How to calculate sales tax on makeup and beauty supplies

Updated December 2020.

When customers buy makeup and beauty supplies, they know they’ll be paying sales tax. However, there are instances where buyers don’t pay sales tax on the beauty products. This is especially true in a situation where a customer is purchasing a product to resell in a salon or other business setting.

Here are a few specifics on sales tax and beauty supplies.

Makeup retailers

In-state sales of cosmetics to customers are taxable under current state and local tax rates, assuming a business is located in a state that has a sales tax. In the few states without sales tax, none applies.

Yet not every business needs to collect sales tax in every state. For sellers who cross state lines, sales tax only applies if they have a sales tax nexus in the buyer's state, also known as "nexus." Nexus can be established when a business has a physical presence in a state, such as a traveling sales rep. It can also be created solely through sales or transaction volume in a state (i.e., economic nexus).

Nexus is especially relevant to beauty suppliers, since they’ll often have representatives in multiple states working with salon professionals. If retailers or direct sales reps plan to use the cosmetics they purchase for makeovers, they’ll need to pay sales tax when they purchase the items from the distributor.

Beauty suppliers

Hairstylists and other salon professionals usually buy their products from beauty supply stores. These shops collect tax on items like scissors, mirrors, and even the furniture in a beauty salon at the time of purchase. But there can be confusion surrounding the products salon professionals purchase for resale.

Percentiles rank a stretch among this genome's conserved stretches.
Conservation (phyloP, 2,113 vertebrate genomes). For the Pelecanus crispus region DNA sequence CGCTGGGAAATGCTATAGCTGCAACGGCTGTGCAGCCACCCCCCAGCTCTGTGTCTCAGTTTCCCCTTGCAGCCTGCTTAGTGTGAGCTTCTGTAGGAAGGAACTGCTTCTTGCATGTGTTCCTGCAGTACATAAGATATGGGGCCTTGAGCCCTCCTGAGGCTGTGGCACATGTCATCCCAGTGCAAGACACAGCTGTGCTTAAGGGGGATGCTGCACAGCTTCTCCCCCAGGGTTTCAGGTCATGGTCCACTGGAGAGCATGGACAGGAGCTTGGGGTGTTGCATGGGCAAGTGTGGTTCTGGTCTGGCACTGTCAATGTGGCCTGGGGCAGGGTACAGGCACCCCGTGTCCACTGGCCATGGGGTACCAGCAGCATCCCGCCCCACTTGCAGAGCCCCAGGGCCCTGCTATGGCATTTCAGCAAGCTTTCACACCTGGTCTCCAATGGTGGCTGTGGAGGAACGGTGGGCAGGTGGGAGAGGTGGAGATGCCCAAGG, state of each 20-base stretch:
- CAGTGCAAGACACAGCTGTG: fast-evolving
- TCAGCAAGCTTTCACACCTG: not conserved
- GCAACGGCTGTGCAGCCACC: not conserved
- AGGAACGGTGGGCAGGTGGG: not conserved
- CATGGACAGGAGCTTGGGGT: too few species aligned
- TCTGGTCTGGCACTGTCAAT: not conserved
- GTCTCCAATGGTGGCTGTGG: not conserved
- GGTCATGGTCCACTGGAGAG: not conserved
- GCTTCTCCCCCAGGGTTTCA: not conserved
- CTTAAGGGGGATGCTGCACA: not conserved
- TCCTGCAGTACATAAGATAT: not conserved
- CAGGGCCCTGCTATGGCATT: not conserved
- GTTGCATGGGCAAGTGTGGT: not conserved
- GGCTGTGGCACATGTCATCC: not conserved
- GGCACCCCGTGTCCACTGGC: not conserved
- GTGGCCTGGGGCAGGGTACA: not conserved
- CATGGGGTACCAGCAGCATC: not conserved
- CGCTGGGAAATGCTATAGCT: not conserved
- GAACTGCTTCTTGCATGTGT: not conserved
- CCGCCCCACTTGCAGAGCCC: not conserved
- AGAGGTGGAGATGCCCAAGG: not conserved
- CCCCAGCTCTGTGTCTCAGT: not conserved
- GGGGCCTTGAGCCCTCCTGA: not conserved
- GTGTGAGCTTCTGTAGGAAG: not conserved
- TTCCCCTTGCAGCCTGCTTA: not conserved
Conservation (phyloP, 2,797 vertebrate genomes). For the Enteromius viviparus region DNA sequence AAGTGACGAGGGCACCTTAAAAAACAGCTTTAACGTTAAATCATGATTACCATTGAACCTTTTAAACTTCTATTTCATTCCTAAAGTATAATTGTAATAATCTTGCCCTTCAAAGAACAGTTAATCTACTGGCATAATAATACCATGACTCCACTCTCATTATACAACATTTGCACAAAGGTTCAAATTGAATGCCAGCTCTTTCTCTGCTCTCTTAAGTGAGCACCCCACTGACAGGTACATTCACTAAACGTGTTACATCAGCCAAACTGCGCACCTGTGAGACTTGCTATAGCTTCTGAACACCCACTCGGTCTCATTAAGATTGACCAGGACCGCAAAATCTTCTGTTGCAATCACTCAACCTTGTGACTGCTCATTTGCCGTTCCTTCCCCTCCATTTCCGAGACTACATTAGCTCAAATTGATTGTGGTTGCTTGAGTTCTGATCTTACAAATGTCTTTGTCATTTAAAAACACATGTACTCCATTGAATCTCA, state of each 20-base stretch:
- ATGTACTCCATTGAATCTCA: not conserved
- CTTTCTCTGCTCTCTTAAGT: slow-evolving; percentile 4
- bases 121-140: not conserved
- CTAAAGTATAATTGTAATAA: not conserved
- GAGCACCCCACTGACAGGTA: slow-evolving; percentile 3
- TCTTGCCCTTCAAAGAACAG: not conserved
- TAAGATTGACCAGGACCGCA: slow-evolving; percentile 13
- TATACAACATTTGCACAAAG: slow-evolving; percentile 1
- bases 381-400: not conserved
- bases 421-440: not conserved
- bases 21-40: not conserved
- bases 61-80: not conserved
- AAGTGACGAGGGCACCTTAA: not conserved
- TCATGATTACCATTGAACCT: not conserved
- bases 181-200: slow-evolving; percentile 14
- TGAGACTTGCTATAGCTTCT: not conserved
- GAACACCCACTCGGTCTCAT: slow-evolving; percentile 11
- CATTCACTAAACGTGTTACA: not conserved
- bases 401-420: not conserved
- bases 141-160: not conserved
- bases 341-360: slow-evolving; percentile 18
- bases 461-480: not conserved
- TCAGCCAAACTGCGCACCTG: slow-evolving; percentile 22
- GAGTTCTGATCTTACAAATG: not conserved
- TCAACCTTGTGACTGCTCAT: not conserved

Since they'll collect sales tax when they sell these to the customer, industry workers shouldn’t pay taxes at the time they buy the items. To sell items tax-free to customers, suppliers should ask for a completed resale certificate as required by local laws.

Salons

In many states, services such as haircuts and coloring are sales tax exempt. However, South Dakota is one of four states that tax most services, including most salon services. Sales tax rules can also vary by city: In New York state, for example, salon services exempt from sales everywhere except New York City. 

But many salons and spas bring in extra money through the sale of products from styling gel to aromatherapy candles. As in any retail shop, products are generally subject to state and local sales tax, which means a salon will need to apply for a business permit to collect and remit sales tax on these sales.

Since many salons purchase items both for resale and for use in servicing customers, it’s important to distinguish between the two. Items purchased for resale can be purchased tax free with a valid resale certificate, while sales or use tax is due on items purchased for use by stylist and other employees.

Theatrical production

Professional makeup artists for film, TV, or theater production may be able to purchase the cosmetics and applicators they use tax free. This is true in New York, but in California and Utah, only the service of applying makeup is tax-exempt. In those states, the makeup artist pays sales tax on cosmetics at the time of purchase. These states generally see the makeup artist, rather than the production company, as the consumer of the product.

Whether or not to charge sales tax on makeup and beauty supplies depends, in part, on the end user of the product. When a professional uses an item to perform a service, that person is expected to pay sales or use tax unless a specific exemption applies. However, when a product is purchased for the purpose of reselling, the customer will ultimately pay tax, which means the professional should present reseller documentation. Professionals and beauty suppliers should check with their local tax laws for specifics.

Learn more about sales tax nexus and sales tax exemption management.

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